Taxation of pensions
- Occupational pensions
- Social welfare pensions
- Income from abroad
- Pay Related Social Insurance (PRSI)
- Universal Social Charge (USC)
In general, income you get from pensions is taxable. This page explains how income from pensions is taxed.
When you retire you may get part of your pension as a lump sum. There is tax relief on lump sums at retirement.
Occupational pensions are taxable. They are subject to tax under the PAYE (Pay As You Earn) system so the process is the same as applied when you were being paid your salary. If you have both an occupational pension and a social welfare pension, you may have to pay tax on both. Read more about taxation of social welfare payments.
Occupational pensions are not subject to social insurance contributions (PRSI) but if you are aged under 66 you may have to pay PRSI on other income. Occupational pensions are subject to the Universal Social Charge (USC).
Many pensioners do not have to pay tax because the amount of their income is below the level that is taxable. There are additional tax credits for people aged over 65 and income exemption limits below which no tax is payable – read more about tax reliefs for people aged over 65.
Income from the following sources is exempt from tax:
- Wound and disability pensions and all gratuities due to wounds or disabilities granted under the Army Pensions Acts (any part that is not due to disability is taxable)
- Military gratuities and demobilisation pay given to officers of the National Forces or the Defence Forces of Ireland
- Pensions and other allowances payable to War of Independence veterans and their families
- Magdalene Laundry payments
- Foreign occupational and social security pensions that would not be taxable if the recipient lived in the country that granted them
Social welfare pensions
Social welfare pensions paid by the Department of Social Protection are liable to income tax. They are not liable to USC or PRSI.
The income tax is not deducted from your social welfare pension when it is paid to you but is paid with your other income tax.
If you are self-employed, you include your social welfare payments on your income tax return (Form 11) and pay any tax due with your annual income tax payment.
If you have income from employment or an occupational pension, you are taxed under the Pay As You Earn (PAYE) system. If you are a PAYE taxpayer, your tax credits and tax rate band are reduced to take account of the tax that is due on your social welfare pension. This means that the amount of tax due on your social welfare pension is deducted from your other income.
The technical term for this is coding in of credits. If your social welfare pension is not coded in, you have to pay tax as a self-employed person in a lump sum by 31 October each year.
If your non-pension income is not taxed on the PAYE system, for example if you have an occupational pension from abroad or you have investment income, then you are classed as a self-employed person and your tax is payable annually by 31 October each year.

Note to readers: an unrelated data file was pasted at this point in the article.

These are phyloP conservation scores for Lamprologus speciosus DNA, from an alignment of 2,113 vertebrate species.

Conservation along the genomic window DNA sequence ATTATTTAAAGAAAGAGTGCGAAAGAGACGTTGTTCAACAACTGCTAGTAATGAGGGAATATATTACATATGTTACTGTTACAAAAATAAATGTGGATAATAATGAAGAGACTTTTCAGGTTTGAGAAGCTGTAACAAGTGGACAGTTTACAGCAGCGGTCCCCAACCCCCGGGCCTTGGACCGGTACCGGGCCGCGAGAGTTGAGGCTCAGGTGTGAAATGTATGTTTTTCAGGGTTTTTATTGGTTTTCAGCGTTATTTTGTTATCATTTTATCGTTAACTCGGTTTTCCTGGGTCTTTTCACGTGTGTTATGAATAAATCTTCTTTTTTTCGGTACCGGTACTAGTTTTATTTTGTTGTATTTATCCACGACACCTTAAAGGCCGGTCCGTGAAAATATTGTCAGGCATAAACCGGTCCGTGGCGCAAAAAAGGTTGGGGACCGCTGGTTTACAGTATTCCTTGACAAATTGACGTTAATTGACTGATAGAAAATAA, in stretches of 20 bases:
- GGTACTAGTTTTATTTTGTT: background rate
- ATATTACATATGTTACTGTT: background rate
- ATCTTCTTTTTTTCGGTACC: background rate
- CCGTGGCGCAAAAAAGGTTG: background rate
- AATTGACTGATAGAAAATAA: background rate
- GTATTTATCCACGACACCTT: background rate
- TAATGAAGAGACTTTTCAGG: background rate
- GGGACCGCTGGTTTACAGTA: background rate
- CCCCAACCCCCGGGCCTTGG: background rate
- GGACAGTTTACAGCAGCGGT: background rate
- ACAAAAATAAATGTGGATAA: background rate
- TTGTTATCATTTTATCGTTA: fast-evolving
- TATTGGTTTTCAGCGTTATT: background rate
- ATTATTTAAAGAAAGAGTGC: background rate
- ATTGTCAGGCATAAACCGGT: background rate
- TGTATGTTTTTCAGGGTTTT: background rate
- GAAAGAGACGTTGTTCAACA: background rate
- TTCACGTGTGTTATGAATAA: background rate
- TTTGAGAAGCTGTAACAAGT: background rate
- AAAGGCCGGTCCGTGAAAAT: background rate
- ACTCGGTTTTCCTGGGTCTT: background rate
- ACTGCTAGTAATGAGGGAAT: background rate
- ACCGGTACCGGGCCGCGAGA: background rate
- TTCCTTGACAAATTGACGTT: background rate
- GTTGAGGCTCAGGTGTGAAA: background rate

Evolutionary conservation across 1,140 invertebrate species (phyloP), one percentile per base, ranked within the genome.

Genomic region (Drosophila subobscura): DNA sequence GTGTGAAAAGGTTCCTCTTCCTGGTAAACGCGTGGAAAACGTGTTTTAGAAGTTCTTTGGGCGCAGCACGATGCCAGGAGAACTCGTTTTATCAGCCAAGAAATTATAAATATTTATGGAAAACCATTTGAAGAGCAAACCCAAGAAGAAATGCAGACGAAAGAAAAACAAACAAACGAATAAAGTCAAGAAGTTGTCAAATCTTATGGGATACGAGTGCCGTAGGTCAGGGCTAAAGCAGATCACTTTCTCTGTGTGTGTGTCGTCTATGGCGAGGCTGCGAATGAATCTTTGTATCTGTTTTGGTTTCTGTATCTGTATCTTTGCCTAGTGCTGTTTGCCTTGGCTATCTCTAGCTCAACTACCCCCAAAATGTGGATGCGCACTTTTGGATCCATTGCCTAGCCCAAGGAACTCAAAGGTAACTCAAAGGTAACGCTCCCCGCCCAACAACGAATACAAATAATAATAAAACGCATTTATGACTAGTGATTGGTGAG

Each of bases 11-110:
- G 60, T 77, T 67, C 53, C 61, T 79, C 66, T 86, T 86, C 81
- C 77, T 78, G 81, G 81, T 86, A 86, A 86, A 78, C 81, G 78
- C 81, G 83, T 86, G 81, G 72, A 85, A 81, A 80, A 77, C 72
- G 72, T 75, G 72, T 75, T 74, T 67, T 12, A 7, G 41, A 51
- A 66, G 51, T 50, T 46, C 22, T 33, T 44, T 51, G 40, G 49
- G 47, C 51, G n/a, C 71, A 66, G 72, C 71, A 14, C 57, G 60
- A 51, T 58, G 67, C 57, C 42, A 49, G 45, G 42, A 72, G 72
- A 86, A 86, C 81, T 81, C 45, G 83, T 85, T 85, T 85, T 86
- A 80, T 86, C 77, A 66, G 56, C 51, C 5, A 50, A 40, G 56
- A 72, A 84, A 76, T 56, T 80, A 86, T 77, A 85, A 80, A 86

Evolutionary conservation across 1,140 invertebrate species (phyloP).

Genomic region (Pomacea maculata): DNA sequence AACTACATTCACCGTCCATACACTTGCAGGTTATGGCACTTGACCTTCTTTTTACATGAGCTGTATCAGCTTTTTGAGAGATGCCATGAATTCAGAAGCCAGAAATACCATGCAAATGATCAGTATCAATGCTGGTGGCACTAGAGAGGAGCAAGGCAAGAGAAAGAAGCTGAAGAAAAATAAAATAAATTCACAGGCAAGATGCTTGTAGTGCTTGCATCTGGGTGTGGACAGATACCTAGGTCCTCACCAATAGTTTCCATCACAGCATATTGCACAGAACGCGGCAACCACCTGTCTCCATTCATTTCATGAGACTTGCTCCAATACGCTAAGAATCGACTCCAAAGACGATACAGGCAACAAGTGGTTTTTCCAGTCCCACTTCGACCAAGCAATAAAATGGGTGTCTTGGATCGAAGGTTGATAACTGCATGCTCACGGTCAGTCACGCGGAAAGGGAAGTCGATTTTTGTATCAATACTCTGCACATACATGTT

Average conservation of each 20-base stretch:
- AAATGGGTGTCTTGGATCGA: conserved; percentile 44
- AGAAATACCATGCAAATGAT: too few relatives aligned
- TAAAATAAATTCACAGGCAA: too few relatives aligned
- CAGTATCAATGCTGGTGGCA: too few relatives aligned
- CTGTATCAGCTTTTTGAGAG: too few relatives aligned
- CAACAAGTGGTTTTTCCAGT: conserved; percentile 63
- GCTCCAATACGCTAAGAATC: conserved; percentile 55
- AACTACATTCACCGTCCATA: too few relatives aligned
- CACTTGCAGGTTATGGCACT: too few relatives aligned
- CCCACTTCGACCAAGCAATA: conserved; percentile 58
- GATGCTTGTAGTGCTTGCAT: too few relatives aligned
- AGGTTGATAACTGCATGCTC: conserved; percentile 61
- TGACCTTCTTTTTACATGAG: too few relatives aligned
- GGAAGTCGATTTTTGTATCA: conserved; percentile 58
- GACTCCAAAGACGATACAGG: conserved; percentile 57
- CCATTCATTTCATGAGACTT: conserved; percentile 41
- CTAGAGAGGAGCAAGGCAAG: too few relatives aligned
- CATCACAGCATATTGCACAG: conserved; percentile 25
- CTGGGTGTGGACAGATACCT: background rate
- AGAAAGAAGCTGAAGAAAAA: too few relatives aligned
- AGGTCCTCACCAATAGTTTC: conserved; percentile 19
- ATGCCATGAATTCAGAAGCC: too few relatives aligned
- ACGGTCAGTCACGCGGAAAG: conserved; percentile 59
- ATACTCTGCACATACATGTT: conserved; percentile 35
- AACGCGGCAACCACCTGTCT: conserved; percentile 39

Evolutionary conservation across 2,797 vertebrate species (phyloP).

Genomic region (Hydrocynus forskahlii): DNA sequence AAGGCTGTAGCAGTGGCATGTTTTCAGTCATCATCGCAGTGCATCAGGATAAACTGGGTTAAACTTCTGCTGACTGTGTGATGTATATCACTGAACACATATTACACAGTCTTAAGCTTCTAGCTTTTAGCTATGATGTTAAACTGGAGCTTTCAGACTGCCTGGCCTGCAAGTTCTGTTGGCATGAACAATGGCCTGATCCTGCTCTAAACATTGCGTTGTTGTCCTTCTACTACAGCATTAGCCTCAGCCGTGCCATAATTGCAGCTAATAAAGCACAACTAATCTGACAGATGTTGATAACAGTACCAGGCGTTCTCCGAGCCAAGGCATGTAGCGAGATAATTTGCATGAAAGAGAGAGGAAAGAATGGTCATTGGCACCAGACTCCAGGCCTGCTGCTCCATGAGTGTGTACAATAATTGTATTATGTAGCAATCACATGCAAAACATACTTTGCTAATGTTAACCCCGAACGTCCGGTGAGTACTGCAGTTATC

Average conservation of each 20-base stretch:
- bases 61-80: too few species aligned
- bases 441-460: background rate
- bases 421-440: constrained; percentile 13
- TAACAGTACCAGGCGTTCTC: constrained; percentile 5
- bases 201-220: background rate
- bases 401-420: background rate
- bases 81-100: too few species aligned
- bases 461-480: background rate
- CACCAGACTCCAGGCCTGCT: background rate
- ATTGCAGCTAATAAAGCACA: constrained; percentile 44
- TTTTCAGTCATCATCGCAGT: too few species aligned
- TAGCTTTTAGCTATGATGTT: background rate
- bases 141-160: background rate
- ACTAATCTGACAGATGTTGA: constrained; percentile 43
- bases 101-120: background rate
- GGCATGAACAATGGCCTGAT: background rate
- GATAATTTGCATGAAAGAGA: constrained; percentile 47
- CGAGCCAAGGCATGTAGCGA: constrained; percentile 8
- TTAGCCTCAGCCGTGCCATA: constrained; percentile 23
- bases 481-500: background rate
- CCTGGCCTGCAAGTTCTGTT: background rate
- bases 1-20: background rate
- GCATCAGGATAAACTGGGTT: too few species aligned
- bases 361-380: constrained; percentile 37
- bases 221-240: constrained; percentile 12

Income from abroad
Income that comes from abroad is generally taxable in Ireland if you are resident in Ireland.
If you are living abroad and you receive your pension from Ireland, it may or may not be taxable under PAYE. If there is a Double Taxation Agreement, you may be exempted from Irish tax (but usually will be liable in the other country). If you are exempt from Irish tax, Revenue may tell your pension provider (for example, your former employer or the pension fund) not to deduct income tax under PAYE. If Revenue do not notify the payer of your pension, then PAYE must be deducted in the usual way.
Certain foreign pensions that would be exempt from tax if you were resident in the country paying the pension are also exempt from tax in Ireland. If you are getting a foreign pension that would be exempt from tax if you were resident in the country paying it, you may also be exempt from paying tax on it in Ireland.
Double Taxation Agreements
Double Taxation Agreements generally make a distinction between pensions payable by governments to former employees and pensions payable by private employers. However, not all agreements make this distinction and they vary in other ways so you will need to check how an agreement may affect your situation.
Most Double Taxation Agreements provide that pensions for non-governmental employees are taxed in the country of residence. So, if you are living in Ireland and getting an occupational pension from another country, you should generally receive it and then pay Irish tax on it.
The opposite is the case for pensions for former Government employees – generally they are taxable only in the country where they are paid. So, if you are a former employee of the government of the United States of America and are now living in Ireland, you pay tax on your occupational pension only in the USA. In some cases, this applies to pensions from local authorities or other political sub-divisions – again, you need to check the particular agreement.
Read more about Double Taxation Agreements.
Pay Related Social Insurance (PRSI)
If you are over 66, you are not liable to pay PRSI contributions. Find out more about social insurance in Ireland.
If you are under 66 and are employed or self-employed, you pay PRSI on your income from that employment or self-employment. You do not pay PRSI on your occupational or social welfare pension.
Universal Social Charge (USC)
All social welfare payments including pensions are exempt from the USC.
However, occupational pensions are subject to the USC. The rate you pay varies depending on your age and on whether you hold a full medical card. See the page on the Universal Social Charge for more information.